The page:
I graduated from the department of History and Philosophy of Science at the University of Pittsburgh in 2005. I am currently Professor of Philosophy in the Philosophy Department at Georgia State University. I work primarily in philosophy of mind.  I am also a member of the Neuroscience Institute (NI), and I chair the Interdisciplinary Committee of the NI. Finally, I am the editor of the Emotion Researcher, ISRE's Sourcebook for Research on Emotion and Affect. The Emotion Researcher aims to become the premiere web-based, open-access, interdisciplinary and multi-media reference work for research on emotions, studied from the vantage point of humanities and affective sciences alike.

You can reach me at ascarantino (at) gsu (dot) edu.
My current research focuses on three main areas:
  • Emotions: What are emotions? How have theories of emotions changed through time? Are emotions natural kinds? Is core affect a natural kind? What are the advantages and shortcomings of competing theories of emotions?
  • Information: What is information? Can information be the yeast and flour we need to bake the mental cake? Should information be understood probabilistically or in terms of laws and counterfactuals? How can we move from a theory of information to a theory of mental content?
  • Philosophical methodology: How do we answer questions of the form "What is X?". Is there more than one one to get the answer right? How are scientific and philosophical answers constrained by our ordinary understanding of X? How are science and philosophy related?

I also help organizing the Neurophilosophy Forum, which gathers a group of faculty and students who meet to discuss issues at the intersection of philosophy, neuroscience, and cognitive psychology.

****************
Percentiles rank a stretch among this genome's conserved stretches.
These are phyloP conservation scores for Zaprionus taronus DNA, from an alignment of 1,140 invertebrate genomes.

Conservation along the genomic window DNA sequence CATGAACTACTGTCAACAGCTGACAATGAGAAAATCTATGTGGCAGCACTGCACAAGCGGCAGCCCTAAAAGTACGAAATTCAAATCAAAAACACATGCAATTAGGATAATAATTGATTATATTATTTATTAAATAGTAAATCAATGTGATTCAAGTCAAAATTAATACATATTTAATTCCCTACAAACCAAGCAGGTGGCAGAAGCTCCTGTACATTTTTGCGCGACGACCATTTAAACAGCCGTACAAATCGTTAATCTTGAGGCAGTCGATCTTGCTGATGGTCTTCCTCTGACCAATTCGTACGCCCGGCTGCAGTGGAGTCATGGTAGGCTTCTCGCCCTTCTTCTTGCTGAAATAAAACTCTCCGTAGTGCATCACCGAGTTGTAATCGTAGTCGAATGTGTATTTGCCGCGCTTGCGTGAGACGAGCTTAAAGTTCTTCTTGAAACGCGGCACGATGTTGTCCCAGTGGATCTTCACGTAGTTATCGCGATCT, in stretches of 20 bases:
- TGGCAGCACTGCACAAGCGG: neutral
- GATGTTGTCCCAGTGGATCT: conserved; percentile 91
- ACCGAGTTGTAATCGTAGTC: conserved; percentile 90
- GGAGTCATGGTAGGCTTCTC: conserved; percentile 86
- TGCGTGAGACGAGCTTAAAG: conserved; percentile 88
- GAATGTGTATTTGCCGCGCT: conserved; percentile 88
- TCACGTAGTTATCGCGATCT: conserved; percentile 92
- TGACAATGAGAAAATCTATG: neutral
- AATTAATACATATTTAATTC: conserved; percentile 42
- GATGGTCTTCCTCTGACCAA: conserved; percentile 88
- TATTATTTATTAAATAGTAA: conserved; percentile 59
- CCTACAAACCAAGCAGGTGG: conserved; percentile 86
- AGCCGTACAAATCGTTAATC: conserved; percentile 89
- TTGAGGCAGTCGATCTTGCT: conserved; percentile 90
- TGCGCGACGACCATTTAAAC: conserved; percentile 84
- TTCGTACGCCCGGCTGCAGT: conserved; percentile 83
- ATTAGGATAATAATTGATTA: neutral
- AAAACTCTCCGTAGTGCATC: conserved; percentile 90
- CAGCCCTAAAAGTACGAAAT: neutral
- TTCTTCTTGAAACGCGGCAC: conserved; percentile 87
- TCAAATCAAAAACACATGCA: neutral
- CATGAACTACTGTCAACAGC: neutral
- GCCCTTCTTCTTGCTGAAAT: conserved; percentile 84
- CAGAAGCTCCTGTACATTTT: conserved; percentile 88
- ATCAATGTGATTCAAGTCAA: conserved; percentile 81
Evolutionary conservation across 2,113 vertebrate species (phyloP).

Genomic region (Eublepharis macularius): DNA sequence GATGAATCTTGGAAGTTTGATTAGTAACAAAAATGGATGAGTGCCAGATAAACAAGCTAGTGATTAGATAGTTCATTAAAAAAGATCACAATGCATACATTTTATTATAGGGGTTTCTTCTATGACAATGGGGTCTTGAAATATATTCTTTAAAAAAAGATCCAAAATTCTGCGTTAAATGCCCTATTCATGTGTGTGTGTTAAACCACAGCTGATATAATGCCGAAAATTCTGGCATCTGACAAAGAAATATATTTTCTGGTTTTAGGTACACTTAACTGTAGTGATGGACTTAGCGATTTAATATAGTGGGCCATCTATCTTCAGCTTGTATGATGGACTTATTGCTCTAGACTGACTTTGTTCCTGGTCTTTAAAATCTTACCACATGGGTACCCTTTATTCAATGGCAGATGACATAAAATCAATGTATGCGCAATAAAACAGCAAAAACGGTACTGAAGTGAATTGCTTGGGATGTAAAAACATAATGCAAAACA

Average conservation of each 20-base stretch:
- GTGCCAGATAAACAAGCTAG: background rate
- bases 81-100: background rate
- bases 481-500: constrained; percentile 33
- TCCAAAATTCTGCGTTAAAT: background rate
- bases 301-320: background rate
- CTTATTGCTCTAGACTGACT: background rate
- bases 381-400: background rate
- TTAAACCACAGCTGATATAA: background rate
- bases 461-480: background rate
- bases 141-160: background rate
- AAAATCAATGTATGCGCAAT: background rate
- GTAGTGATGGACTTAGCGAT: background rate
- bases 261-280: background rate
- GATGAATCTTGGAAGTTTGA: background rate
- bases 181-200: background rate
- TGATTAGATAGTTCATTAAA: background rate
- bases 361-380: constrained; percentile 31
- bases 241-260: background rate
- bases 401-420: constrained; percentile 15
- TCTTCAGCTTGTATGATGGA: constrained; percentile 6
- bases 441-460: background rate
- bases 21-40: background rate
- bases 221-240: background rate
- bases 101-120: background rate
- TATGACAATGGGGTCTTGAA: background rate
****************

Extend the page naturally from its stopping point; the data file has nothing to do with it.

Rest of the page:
I will be in Germany for a semester starting January 2015 as a Humboldt Fellow (but I will continue directing MA theses at GSU from afar for interested students). Here are some forthcoming talks this semester:

  • Feb 4, 2015: “Emotions as Motivational Programs With Coordinative and Communicative Functions”, University of Osnabrueck, Germany
  • March 27, 2015: “How Non-Linguistic Signals Functionally Refer”, University of Basel, Switzerland
  • April 22, 2015: “Emotional Actions: A Taxonomy”, University of Tübingen, Germany  
  • May 6-7, 2015: A New Framework for Understanding Emotional Expressions”, Swiss Center for Affective Sciences, Geneva, Switzerland
  • May 20, 2015: "Emotional Action Between Automaticity and Control", Berlin School of Mind and Brain.
  • June 25, 2015: “Probabilistic Information: A Brief History and a New Theory”, Hebrew University, Jerusalem, Israel.
  • July 8-10, 2015: "The New Basic Emotion Theory: Ekman Meets Frijda", Geneva, Switzerland, ISRE 2015
I was awarded a Philosophy and Science of Self-Control grant in 2015, funded by Templeton and administered from Florida State University (Al Mele is the principal administrator of the project). I will spend the Spring of 2016 trying to understand the specific roles emotions play in self-control.
Current Issue of Emotion Researcher (click to access):